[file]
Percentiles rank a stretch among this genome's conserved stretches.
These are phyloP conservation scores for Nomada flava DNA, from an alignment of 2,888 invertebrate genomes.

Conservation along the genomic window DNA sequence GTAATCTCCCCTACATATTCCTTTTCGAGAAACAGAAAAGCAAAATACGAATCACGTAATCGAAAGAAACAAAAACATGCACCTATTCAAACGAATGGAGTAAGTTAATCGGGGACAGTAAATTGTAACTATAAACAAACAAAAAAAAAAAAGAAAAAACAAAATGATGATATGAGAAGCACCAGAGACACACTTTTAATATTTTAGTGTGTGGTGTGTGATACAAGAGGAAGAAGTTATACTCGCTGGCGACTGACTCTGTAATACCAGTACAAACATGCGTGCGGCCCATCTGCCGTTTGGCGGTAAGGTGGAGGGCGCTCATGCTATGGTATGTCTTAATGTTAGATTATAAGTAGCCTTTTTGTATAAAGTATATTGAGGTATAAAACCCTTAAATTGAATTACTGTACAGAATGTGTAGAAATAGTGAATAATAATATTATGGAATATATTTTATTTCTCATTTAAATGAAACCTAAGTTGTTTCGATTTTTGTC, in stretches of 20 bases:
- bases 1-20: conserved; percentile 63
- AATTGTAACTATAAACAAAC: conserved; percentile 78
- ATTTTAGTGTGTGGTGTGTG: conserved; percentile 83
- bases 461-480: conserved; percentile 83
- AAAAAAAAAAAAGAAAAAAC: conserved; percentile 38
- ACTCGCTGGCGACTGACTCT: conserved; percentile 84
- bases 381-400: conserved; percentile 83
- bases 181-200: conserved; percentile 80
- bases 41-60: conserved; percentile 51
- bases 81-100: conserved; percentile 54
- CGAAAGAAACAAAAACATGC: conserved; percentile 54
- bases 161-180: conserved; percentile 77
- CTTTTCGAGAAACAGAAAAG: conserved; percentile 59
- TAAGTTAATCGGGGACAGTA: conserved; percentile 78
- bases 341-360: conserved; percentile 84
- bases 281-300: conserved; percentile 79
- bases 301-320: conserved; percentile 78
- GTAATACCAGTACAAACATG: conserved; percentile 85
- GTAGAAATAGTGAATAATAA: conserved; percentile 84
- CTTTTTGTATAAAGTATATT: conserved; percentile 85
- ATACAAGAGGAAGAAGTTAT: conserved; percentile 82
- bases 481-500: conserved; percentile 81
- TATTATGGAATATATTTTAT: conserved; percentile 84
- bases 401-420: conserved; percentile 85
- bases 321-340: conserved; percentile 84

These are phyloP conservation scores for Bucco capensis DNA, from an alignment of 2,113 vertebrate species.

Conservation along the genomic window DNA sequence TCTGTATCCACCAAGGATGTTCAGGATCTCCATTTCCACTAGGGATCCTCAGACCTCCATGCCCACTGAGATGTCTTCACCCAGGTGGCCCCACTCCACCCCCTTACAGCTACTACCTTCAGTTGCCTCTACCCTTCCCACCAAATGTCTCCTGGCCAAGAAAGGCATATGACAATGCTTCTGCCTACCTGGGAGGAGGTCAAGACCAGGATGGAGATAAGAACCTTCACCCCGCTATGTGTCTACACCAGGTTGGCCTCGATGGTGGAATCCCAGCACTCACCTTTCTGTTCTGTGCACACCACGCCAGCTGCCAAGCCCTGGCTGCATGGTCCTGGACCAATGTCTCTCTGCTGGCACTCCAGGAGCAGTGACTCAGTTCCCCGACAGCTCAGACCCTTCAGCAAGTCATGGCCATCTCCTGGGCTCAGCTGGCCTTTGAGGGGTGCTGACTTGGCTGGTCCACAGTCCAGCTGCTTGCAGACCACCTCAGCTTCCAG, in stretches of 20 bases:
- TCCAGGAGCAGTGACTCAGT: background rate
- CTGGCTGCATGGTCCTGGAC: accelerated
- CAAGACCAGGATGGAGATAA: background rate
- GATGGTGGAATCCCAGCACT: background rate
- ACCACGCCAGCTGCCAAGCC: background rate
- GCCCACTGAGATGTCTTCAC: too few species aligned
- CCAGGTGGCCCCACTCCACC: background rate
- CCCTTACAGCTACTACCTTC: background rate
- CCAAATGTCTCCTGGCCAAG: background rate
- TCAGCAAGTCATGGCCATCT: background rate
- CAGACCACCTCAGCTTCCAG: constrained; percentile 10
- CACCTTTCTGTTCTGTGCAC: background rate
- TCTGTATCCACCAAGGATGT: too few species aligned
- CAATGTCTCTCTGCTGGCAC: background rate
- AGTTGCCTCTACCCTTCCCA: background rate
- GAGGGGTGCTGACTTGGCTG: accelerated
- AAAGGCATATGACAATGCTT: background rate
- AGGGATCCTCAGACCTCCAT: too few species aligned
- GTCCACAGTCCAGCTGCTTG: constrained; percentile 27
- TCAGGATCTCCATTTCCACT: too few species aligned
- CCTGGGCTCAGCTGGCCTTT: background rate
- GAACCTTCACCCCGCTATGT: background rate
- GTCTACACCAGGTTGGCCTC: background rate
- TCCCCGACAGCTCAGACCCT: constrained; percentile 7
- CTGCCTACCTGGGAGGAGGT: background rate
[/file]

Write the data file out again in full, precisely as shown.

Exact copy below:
Percentiles rank a stretch among this genome's conserved stretches.
These are phyloP conservation scores for Nomada flava DNA, from an alignment of 2,888 invertebrate genomes.

Conservation along the genomic window DNA sequence GTAATCTCCCCTACATATTCCTTTTCGAGAAACAGAAAAGCAAAATACGAATCACGTAATCGAAAGAAACAAAAACATGCACCTATTCAAACGAATGGAGTAAGTTAATCGGGGACAGTAAATTGTAACTATAAACAAACAAAAAAAAAAAAGAAAAAACAAAATGATGATATGAGAAGCACCAGAGACACACTTTTAATATTTTAGTGTGTGGTGTGTGATACAAGAGGAAGAAGTTATACTCGCTGGCGACTGACTCTGTAATACCAGTACAAACATGCGTGCGGCCCATCTGCCGTTTGGCGGTAAGGTGGAGGGCGCTCATGCTATGGTATGTCTTAATGTTAGATTATAAGTAGCCTTTTTGTATAAAGTATATTGAGGTATAAAACCCTTAAATTGAATTACTGTACAGAATGTGTAGAAATAGTGAATAATAATATTATGGAATATATTTTATTTCTCATTTAAATGAAACCTAAGTTGTTTCGATTTTTGTC, in stretches of 20 bases:
- bases 1-20: conserved; percentile 63
- AATTGTAACTATAAACAAAC: conserved; percentile 78
- ATTTTAGTGTGTGGTGTGTG: conserved; percentile 83
- bases 461-480: conserved; percentile 83
- AAAAAAAAAAAAGAAAAAAC: conserved; percentile 38
- ACTCGCTGGCGACTGACTCT: conserved; percentile 84
- bases 381-400: conserved; percentile 83
- bases 181-200: conserved; percentile 80
- bases 41-60: conserved; percentile 51
- bases 81-100: conserved; percentile 54
- CGAAAGAAACAAAAACATGC: conserved; percentile 54
- bases 161-180: conserved; percentile 77
- CTTTTCGAGAAACAGAAAAG: conserved; percentile 59
- TAAGTTAATCGGGGACAGTA: conserved; percentile 78
- bases 341-360: conserved; percentile 84
- bases 281-300: conserved; percentile 79
- bases 301-320: conserved; percentile 78
- GTAATACCAGTACAAACATG: conserved; percentile 85
- GTAGAAATAGTGAATAATAA: conserved; percentile 84
- CTTTTTGTATAAAGTATATT: conserved; percentile 85
- ATACAAGAGGAAGAAGTTAT: conserved; percentile 82
- bases 481-500: conserved; percentile 81
- TATTATGGAATATATTTTAT: conserved; percentile 84
- bases 401-420: conserved; percentile 85
- bases 321-340: conserved; percentile 84

These are phyloP conservation scores for Bucco capensis DNA, from an alignment of 2,113 vertebrate species.

Conservation along the genomic window DNA sequence TCTGTATCCACCAAGGATGTTCAGGATCTCCATTTCCACTAGGGATCCTCAGACCTCCATGCCCACTGAGATGTCTTCACCCAGGTGGCCCCACTCCACCCCCTTACAGCTACTACCTTCAGTTGCCTCTACCCTTCCCACCAAATGTCTCCTGGCCAAGAAAGGCATATGACAATGCTTCTGCCTACCTGGGAGGAGGTCAAGACCAGGATGGAGATAAGAACCTTCACCCCGCTATGTGTCTACACCAGGTTGGCCTCGATGGTGGAATCCCAGCACTCACCTTTCTGTTCTGTGCACACCACGCCAGCTGCCAAGCCCTGGCTGCATGGTCCTGGACCAATGTCTCTCTGCTGGCACTCCAGGAGCAGTGACTCAGTTCCCCGACAGCTCAGACCCTTCAGCAAGTCATGGCCATCTCCTGGGCTCAGCTGGCCTTTGAGGGGTGCTGACTTGGCTGGTCCACAGTCCAGCTGCTTGCAGACCACCTCAGCTTCCAG, in stretches of 20 bases:
- TCCAGGAGCAGTGACTCAGT: background rate
- CTGGCTGCATGGTCCTGGAC: accelerated
- CAAGACCAGGATGGAGATAA: background rate
- GATGGTGGAATCCCAGCACT: background rate
- ACCACGCCAGCTGCCAAGCC: background rate
- GCCCACTGAGATGTCTTCAC: too few species aligned
- CCAGGTGGCCCCACTCCACC: background rate
- CCCTTACAGCTACTACCTTC: background rate
- CCAAATGTCTCCTGGCCAAG: background rate
- TCAGCAAGTCATGGCCATCT: background rate
- CAGACCACCTCAGCTTCCAG: constrained; percentile 10
- CACCTTTCTGTTCTGTGCAC: background rate
- TCTGTATCCACCAAGGATGT: too few species aligned
- CAATGTCTCTCTGCTGGCAC: background rate
- AGTTGCCTCTACCCTTCCCA: background rate
- GAGGGGTGCTGACTTGGCTG: accelerated
- AAAGGCATATGACAATGCTT: background rate
- AGGGATCCTCAGACCTCCAT: too few species aligned
- GTCCACAGTCCAGCTGCTTG: constrained; percentile 27
- TCAGGATCTCCATTTCCACT: too few species aligned
- CCTGGGCTCAGCTGGCCTTT: background rate
- GAACCTTCACCCCGCTATGT: background rate
- GTCTACACCAGGTTGGCCTC: background rate
- TCCCCGACAGCTCAGACCCT: constrained; percentile 7
- CTGCCTACCTGGGAGGAGGT: background rate